Glenwood woman searches for birth mom who abandoned her | PostIndependent.com

Glenwood woman searches for birth mom who abandoned her

Andrea Klug-Napier, 28, of Glenwood Springs holds a poster telling the story of her search for her birth mother in a photo she posted on Facebook last weekend. Her unique story has since gained nationwide attention.
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HELP WITH SEARCH

Anyone who has information that might help Andrea Klug-Napier find her birth mother can send it via email to Babygirlbeachinfo@gmail.com.

A Glenwood Springs woman’s search for her birth mother has generated a fair amount of attention in the week since she first posted a photo on Facebook telling her unique story.

On Sept. 12, with the encouragement of some friends, Andrea Klug-Napier took the first step to try to find the woman she has known only by a made-up name, “Amy Dee Beach.” “Beach” walked out of an Idaho hospital, abandoning her baby, and has never been found.

Klug-Napier, 28, posted a photo of herself holding a poster giving the basic details of her story, and asked people to like and share it.

By Friday, Klug-Napier’s post had been shared by more than 2,025 Facebook viewers, and her story had been reported by several television news stations in Denver and Idaho.

She was also in contact with ABC’s “20/20” about a feature-length interview telling all about her search.

“It’s been amazing,” Klug-Napier, who works as a medical assistant for a dermatologist in Glenwood Springs, said Friday afternoon.

“I posted it Saturday night, and by Sunday I already had 600 shares and people messaging me about different places that could help my search,” she said.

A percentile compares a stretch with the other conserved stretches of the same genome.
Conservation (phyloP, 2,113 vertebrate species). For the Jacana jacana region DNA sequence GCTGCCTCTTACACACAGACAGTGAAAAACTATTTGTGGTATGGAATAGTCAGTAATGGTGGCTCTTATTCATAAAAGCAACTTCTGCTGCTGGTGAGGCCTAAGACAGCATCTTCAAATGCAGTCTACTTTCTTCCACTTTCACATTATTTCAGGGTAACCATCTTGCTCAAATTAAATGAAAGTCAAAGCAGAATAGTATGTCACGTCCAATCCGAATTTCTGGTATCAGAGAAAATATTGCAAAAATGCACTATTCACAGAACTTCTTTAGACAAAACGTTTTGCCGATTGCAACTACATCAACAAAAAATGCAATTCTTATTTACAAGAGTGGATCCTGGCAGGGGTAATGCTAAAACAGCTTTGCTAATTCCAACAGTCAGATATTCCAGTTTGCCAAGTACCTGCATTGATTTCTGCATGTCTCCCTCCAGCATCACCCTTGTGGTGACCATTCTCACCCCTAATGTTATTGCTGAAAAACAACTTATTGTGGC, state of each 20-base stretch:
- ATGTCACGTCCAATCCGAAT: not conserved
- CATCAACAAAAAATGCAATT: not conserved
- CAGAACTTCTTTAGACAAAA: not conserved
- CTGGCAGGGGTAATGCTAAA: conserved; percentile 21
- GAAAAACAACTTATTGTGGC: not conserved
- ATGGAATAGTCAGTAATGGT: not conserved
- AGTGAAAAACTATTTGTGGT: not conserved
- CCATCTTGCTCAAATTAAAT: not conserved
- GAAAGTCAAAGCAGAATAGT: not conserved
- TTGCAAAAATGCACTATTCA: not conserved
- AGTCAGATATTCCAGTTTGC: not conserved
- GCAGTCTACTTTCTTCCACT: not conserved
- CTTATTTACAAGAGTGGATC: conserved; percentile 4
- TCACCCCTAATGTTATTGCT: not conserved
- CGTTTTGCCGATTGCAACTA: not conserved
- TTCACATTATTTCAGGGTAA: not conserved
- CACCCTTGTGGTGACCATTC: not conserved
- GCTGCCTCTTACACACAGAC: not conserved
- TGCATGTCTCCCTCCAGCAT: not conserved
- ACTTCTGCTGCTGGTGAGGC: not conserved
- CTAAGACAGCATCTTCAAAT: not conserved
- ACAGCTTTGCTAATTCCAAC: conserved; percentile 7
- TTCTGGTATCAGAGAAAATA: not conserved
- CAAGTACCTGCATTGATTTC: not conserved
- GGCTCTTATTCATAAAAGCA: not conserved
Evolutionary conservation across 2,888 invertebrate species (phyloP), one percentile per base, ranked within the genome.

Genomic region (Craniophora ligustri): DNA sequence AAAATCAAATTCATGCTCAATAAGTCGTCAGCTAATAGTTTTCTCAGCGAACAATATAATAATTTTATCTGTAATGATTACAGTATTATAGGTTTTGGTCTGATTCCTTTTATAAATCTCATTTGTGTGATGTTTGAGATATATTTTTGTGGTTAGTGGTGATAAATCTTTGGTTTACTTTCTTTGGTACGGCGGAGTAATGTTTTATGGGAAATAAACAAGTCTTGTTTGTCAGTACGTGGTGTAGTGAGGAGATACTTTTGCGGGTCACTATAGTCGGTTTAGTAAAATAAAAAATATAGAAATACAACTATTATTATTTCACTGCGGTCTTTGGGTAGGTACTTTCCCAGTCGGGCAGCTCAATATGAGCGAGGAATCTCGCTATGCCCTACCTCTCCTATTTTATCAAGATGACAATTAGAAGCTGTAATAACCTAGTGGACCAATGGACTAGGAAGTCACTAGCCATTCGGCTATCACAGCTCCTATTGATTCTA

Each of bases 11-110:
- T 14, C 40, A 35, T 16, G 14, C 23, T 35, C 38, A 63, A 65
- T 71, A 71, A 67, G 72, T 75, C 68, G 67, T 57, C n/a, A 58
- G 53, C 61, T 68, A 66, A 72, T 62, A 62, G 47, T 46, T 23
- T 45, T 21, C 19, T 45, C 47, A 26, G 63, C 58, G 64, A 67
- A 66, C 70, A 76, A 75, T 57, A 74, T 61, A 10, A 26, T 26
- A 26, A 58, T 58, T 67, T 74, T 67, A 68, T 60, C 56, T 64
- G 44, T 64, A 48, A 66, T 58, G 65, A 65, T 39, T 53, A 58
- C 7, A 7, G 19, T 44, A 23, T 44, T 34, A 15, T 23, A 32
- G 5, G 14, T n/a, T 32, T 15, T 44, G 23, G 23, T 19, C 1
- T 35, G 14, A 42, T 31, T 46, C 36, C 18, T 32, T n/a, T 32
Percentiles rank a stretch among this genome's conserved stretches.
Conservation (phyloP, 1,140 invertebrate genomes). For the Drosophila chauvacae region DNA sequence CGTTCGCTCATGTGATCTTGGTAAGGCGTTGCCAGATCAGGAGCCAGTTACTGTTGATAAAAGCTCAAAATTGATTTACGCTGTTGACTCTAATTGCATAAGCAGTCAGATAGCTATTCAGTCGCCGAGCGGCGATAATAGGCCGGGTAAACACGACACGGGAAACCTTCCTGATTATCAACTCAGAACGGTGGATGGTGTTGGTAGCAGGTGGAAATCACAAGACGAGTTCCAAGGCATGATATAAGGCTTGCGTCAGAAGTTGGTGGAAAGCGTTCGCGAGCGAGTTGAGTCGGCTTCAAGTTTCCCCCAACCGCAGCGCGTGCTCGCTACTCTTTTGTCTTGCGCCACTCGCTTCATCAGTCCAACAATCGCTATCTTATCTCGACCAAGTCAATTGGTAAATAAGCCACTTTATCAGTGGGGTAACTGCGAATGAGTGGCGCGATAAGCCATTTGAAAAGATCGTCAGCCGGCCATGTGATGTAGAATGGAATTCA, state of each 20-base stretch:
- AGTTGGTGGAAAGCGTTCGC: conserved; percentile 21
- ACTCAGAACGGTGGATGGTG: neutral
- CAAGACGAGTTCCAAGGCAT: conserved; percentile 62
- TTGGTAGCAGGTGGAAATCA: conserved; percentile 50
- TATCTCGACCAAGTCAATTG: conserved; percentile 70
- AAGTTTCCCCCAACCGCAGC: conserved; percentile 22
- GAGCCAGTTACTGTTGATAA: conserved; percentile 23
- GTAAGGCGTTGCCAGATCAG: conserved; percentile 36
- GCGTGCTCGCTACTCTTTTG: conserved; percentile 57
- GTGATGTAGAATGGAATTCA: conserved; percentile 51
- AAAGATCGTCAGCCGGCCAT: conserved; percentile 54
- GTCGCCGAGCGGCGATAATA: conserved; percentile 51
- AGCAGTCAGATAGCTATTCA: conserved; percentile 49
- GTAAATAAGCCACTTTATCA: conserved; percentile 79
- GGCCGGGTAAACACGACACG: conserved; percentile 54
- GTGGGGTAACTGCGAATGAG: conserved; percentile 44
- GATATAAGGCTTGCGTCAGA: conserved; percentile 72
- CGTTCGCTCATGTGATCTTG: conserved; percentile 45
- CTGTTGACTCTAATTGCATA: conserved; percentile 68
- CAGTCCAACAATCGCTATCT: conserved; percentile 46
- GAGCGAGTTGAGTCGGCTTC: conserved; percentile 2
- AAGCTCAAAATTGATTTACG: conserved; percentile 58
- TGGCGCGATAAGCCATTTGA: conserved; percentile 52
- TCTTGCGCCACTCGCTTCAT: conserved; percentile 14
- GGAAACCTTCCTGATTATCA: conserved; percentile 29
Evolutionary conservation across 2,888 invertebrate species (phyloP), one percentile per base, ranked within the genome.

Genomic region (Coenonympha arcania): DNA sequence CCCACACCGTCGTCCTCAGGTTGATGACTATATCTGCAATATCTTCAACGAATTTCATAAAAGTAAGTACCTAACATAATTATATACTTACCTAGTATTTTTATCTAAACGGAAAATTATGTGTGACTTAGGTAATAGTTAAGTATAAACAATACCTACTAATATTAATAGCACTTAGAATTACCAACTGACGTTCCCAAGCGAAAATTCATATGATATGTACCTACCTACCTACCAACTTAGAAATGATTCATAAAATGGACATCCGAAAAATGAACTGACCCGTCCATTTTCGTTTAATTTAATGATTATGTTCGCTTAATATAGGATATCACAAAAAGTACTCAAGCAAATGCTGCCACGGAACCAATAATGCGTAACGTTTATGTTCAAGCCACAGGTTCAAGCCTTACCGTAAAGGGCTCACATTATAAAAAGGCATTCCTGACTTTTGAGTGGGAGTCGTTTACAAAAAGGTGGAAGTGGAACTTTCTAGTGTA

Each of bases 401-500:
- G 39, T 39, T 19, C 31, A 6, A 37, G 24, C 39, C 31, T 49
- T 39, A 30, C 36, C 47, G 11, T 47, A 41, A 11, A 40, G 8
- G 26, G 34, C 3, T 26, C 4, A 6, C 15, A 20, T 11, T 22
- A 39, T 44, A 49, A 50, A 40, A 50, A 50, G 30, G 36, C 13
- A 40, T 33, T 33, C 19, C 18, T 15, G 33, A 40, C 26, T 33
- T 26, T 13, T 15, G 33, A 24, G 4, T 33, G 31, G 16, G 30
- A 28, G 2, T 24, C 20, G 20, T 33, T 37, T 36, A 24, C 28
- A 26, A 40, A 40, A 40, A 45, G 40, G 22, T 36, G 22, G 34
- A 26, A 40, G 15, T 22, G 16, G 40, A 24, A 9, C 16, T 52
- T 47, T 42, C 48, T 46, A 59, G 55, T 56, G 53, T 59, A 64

She has gotten a few leads, but so far is mostly working to expand her search while serving as inspiration for others who might also be searching for parents or other family members.

“I’ve been getting a hundred emails a day from people telling their stories,” Klug-Napier said.

Her own story goes like this:

On April 30, 1987, Ms. “Beach” entered Kootenai Hospital in Coeur d’Alene, Idaho, and gave birth to a healthy baby girl weighing 6 pounds, 9 ounces.

Twelve hours later, nurses came to check on the new mother only to find she had disappeared from the hospital, leaving her newborn daughter behind.

The story was chronicled at the time in the Spokane, Washington, Spokesman Review newspaper, which explained that the baby was given the name “Baby Girl Beach” by police and hospital officials as they began an investigation into the mother’s whereabouts.

It was soon determined that the mother’s name was fake, though she had listed her age as 33 and said she was from the San Diego, California, area. She also indicated that she had one child previously.

After six weeks in foster care, “Baby Girl Beach” was adopted by Bev Klug and Joe Napier of Pocatello, Idaho.

They divorced when she was younger, and Andrea moved with her dad from Idaho to Glenwood Springs 13 years ago. She graduated from Glenwood Springs High School and went to Colorado Mountain College.

She said her parents were always very loving and supportive, and let her know early in life that she was adopted.

“When I was 16 we drove up to Idaho to find out the story of what actually happened, and I got to talk to some of the nurses who were still at the hospital and remembered when I was born,” Klug-Napier said.

“I thought it was a pretty cool story, and I’ve never been upset about it or anything,” she said. “But I am interested in learning about my history.”

Her dad died three years ago, and her mother is a college professor in Pocatello.

Klug-Napier said she has always wanted to eventually try to track down her birth mother. Now that she’s older and would like to settle down and start her own family someday, she decided it was time.

It would be nice to know some family medical history before becoming a parent, she noted.

Klug-Napier said she doesn’t want to press it if her birth mother does learn of her search and doesn’t want to reach out.

“If for any reason she doesn’t want to contact me, I 100 percent understand that,” she said. “I just thought I should try.”

If the mother does make contact, “I just think it would be nice to talk and get to know some things about her, and to thank her for going to the hospital and let her know what a great life I’ve had,” Klug-Napier said.


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